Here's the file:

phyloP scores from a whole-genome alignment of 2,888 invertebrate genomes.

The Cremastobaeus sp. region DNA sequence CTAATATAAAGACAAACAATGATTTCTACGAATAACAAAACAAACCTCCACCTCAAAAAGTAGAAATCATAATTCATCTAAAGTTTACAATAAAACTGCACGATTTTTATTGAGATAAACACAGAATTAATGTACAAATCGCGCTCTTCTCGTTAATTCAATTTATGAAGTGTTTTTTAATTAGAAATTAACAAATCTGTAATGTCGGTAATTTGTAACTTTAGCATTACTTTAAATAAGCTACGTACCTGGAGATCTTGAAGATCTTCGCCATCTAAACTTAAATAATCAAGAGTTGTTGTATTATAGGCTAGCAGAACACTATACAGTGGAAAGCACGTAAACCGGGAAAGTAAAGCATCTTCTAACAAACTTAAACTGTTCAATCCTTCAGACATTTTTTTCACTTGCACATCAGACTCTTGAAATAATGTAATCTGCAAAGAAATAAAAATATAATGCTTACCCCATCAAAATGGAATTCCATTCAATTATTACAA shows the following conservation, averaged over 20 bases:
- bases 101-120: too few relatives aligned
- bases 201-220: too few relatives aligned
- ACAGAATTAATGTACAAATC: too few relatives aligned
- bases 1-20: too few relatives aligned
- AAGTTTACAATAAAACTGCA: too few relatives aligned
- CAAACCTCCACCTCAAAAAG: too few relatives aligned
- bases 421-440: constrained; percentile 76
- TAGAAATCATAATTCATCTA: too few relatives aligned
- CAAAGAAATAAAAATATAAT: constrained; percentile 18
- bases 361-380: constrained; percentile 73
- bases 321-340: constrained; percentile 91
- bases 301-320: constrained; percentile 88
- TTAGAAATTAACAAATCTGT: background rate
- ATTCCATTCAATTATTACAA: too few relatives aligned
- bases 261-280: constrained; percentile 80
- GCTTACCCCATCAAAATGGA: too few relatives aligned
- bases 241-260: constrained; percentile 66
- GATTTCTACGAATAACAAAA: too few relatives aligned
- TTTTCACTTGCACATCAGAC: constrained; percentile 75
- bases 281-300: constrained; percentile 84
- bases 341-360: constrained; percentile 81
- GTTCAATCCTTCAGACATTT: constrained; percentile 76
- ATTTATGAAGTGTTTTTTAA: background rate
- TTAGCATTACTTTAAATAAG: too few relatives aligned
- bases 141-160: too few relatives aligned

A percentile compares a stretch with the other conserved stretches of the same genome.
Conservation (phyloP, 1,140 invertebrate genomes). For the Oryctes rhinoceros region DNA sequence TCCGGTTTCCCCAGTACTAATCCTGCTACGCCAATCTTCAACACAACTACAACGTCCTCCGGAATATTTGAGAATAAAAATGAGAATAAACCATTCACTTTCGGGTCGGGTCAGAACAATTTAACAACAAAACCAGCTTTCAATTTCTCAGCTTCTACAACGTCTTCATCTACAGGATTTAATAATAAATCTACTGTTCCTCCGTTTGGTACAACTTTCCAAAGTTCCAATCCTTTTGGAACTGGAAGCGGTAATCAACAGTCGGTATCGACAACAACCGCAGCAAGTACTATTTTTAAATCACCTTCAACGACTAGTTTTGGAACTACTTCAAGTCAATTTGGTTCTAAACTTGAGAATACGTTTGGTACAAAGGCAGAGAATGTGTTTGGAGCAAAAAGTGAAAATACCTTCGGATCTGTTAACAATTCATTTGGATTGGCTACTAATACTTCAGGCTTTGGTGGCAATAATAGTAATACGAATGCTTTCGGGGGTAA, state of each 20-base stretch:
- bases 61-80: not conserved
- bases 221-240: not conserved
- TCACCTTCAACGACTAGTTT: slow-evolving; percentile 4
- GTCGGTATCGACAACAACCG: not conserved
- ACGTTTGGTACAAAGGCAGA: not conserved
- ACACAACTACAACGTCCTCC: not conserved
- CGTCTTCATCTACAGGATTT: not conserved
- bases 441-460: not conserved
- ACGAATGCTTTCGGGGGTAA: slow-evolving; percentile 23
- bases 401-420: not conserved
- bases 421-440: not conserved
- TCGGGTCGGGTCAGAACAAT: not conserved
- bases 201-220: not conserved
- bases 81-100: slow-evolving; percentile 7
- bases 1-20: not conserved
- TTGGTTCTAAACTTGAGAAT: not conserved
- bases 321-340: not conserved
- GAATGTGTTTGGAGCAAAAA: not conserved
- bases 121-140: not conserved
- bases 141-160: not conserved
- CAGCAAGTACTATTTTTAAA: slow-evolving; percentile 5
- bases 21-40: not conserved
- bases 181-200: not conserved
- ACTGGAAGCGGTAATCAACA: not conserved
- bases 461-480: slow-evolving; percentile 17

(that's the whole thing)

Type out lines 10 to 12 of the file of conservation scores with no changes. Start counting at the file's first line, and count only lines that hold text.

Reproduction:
- TAGAAATCATAATTCATCTA: too few relatives aligned
- CAAAGAAATAAAAATATAAT: constrained; percentile 18
- bases 361-380: constrained; percentile 73